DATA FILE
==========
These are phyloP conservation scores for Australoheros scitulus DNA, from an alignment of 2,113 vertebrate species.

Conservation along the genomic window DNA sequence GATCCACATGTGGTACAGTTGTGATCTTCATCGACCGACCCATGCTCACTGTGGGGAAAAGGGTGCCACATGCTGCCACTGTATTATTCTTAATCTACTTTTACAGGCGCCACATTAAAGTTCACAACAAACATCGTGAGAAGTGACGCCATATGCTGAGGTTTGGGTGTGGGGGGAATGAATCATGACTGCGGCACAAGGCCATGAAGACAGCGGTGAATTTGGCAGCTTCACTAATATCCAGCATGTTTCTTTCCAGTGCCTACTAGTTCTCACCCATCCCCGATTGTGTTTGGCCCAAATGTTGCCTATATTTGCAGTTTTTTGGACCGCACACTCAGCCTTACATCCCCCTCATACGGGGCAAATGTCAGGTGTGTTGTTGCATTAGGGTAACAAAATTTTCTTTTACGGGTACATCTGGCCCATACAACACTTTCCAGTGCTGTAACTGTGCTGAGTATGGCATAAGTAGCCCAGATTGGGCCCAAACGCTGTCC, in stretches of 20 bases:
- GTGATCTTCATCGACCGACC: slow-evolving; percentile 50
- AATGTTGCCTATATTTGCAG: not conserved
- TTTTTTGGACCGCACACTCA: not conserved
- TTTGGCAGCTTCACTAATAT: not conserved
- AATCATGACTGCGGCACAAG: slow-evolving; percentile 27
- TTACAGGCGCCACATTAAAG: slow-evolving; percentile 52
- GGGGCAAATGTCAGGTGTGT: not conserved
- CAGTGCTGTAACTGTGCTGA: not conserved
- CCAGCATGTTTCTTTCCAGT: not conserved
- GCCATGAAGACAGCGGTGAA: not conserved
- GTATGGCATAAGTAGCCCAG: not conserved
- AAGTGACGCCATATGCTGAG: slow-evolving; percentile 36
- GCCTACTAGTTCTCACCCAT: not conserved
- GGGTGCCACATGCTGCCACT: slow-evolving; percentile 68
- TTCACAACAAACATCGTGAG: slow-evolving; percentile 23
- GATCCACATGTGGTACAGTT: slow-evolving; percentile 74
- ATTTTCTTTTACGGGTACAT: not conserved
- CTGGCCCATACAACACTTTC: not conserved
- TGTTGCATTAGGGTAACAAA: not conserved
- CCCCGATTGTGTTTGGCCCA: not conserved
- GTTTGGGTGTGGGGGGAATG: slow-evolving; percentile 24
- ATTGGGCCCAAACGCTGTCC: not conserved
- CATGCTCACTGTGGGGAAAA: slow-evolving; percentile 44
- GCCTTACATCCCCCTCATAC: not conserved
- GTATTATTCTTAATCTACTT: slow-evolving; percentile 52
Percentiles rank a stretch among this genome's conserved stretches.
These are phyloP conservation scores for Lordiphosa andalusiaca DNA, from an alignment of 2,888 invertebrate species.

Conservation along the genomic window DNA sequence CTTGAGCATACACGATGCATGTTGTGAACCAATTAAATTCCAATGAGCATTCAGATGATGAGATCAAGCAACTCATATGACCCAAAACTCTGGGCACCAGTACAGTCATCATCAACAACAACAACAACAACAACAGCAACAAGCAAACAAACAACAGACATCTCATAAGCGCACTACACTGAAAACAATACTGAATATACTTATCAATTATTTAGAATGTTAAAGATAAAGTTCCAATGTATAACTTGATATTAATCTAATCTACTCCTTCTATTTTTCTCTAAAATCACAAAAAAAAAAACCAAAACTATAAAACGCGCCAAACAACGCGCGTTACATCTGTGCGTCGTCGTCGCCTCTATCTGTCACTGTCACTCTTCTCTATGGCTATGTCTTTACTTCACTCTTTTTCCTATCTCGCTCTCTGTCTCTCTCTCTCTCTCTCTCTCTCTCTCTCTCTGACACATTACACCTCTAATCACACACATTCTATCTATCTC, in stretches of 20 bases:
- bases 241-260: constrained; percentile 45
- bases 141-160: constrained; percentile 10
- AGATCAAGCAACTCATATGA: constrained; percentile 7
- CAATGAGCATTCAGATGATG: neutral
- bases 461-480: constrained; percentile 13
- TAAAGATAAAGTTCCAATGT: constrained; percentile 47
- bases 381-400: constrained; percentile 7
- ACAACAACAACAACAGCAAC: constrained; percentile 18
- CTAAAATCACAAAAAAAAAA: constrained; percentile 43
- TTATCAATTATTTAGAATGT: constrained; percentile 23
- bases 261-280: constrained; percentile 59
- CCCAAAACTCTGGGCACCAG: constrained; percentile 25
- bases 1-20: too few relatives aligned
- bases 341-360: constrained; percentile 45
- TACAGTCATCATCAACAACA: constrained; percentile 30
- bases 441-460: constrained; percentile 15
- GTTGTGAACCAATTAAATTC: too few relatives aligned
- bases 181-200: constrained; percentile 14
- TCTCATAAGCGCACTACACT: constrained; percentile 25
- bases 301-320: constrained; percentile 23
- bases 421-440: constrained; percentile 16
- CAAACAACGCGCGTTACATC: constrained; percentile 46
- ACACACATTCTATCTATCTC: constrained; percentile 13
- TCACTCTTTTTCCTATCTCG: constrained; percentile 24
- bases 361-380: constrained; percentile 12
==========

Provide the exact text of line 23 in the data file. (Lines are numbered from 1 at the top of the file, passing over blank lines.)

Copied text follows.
- GTTTGGGTGTGGGGGGAATG: slow-evolving; percentile 24